Friday, July 26, 2013

Racism is so unfashionable.

Me coming of age at 1977

I rarely make a point of sharing what its like to be black in a white world. Partly, because it's a simple fact that racism is something that all black people and other people of color face every day, everywhere to some greater or lesser degree. Also because I've been fortunate in my life for the simple fact that thanks to my parents, I was made aware of these blunt,distressing facts but also that I could move as far beyond the confined space that (white) society attempts to pigeon hole me into by force of will and a steely determination. 

So thinking about the Trayvon Martin verdict and President Obama's words on the subject with his impromptu press conference stopped me dead in my tracks. Obama's statement that it could have been him is the same for me. His listing of just some of the humiliations black men face was so true and galling I had to say something about it instead of trying to rise above it all. 

#1 Being followed in stores by security is a FACT of LIFE, even when you're the designer invited to show your collection for 3 days, have been advertized and even introduced to the staff. STILL FOLLOWED and asked degrading and obnoxious questions like," What are you looking for?".... and it comes not from a salesperson but security. 

#2 Walking on the sidewalk behind white women who either clutch their purses and pick up the pace looking over their shoulders, or crossing over to the other side of the street. That is so common that I've become more uncomfortable knowing that reaction is likely to happen and cross the street myself just to avoid feeling that sting of being perceived as a threat and someone to be avoided. I'm tired of crossing the street and accommodating ignorance just to spare an idiot's sense of security and my own pride. FUCK THAT. 

#3 The click of a car door's lock is a new one but one I experienced just last week. It galled me so much I was (almost) speechless. Coming out of my apt., (a brownstone on sunny Willow St. in Brooklyn Heights) carrying my luggage to head to the airport for a trip to Holland, I noticed a woman sitting in a parked SUV across the street watching me as I came down the stairs with my hands loaded with luggage, well dressed and obviously on my way somewhere. As I crossed to the sidewalk where her car was parked I passed in front of her car. At that moment I heard the loud clicks of the car door's locks. At first I didn't think anything of it and then realized, Oh, it's because of me. I saw people walking up ahead and a couple of guys on the other side walk and did the math. It was me that she was protecting herself from. I stopped , turned and looked straight at her tense face and said, " SERIOUSLY?". Then I mouthed, " FUCK YOU" and headed to the airport.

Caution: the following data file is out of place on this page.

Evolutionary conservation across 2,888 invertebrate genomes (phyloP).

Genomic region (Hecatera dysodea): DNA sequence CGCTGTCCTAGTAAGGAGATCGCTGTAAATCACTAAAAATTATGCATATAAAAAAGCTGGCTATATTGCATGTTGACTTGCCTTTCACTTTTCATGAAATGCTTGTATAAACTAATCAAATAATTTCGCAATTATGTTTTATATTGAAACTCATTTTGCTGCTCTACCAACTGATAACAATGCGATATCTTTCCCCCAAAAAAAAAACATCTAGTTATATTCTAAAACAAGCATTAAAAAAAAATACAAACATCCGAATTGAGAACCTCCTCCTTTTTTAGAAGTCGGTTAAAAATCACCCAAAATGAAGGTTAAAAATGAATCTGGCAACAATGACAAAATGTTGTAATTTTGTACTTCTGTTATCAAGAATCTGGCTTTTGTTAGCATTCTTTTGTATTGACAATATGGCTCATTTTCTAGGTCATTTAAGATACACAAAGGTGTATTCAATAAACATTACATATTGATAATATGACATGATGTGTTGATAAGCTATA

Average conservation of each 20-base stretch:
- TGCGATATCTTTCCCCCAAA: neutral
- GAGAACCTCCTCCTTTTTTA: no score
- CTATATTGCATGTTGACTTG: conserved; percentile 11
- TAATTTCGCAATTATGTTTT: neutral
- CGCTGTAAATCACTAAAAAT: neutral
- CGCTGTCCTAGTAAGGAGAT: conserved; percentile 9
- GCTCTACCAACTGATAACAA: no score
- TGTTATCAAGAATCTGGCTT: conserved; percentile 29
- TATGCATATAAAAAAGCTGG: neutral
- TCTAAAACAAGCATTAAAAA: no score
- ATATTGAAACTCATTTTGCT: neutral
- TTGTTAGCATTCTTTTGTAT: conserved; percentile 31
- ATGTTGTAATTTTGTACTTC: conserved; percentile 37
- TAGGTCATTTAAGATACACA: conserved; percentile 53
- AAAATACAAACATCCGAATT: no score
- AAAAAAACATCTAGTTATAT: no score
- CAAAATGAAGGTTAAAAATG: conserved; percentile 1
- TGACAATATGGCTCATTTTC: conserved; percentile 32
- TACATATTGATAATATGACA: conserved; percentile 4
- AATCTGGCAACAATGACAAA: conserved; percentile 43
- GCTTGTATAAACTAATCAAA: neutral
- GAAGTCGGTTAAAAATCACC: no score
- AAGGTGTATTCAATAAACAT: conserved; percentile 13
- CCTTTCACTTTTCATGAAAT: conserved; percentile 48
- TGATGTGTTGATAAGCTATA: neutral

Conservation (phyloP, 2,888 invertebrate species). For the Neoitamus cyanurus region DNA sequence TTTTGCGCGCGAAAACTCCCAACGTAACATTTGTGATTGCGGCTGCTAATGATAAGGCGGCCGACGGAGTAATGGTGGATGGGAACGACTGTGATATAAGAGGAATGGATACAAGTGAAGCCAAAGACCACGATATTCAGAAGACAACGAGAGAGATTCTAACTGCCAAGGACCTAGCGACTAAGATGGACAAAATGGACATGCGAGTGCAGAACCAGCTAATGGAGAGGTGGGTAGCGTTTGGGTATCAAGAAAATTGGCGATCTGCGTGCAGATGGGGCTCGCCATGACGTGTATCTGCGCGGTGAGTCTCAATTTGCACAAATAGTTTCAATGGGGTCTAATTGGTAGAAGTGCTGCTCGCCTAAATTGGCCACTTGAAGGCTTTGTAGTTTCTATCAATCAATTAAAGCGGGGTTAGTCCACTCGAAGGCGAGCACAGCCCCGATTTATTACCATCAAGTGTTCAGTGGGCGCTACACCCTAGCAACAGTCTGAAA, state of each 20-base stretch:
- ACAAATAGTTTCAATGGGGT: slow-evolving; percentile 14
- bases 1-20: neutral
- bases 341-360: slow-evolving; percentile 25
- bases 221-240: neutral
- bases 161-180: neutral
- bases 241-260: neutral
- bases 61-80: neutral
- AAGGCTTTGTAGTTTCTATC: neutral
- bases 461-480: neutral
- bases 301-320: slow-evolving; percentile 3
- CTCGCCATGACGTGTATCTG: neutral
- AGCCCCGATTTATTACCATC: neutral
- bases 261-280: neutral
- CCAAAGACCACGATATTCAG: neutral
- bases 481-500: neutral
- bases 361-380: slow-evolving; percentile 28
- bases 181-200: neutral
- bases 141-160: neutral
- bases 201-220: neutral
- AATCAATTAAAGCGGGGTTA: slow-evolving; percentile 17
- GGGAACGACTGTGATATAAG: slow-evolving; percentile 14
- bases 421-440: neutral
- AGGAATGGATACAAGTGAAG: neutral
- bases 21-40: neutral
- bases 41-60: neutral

12 comments:

Divalocity said...

At least you have admitted to the sting of racism that you have felt, while other's like conservative pundit Allen West and his ilk claim they've never witnessed it.

That's a part of our lives here in America, whether we warrant this behavior or not. What a bunch of liar's.

AC said...

Actually, Fluff, it's a GREAT idea for you to share your experiences with the readers of this blog (no doubt many of whom are white females).

Soft bigotry is bigotry. Just because many white people in the fashion industry call themselves liberal, vote Democrat, donate to causes, etc, doesn't mean they don't engage in offensive stereotyping and profiling.

(I'll go you one further; ever walk into Intermix on lower 5th? The security guy there is black and HE follows me around EVERY SINGLE TIME I've been in there. That store is 12' x 10' if it's an inch and WTF am I going to do with a size 2 leopard romper? But doesn't he follow me around anyway?)

One simply has to rise above it. Or engage in a little profiling oneself. My brother has a pretty spot on joke: Why do white women in slasher flicks always walk into the dark house? The same reason white women in real life always walk out into the middle of traffic: they're entitled to. : O

Diane Chehab said...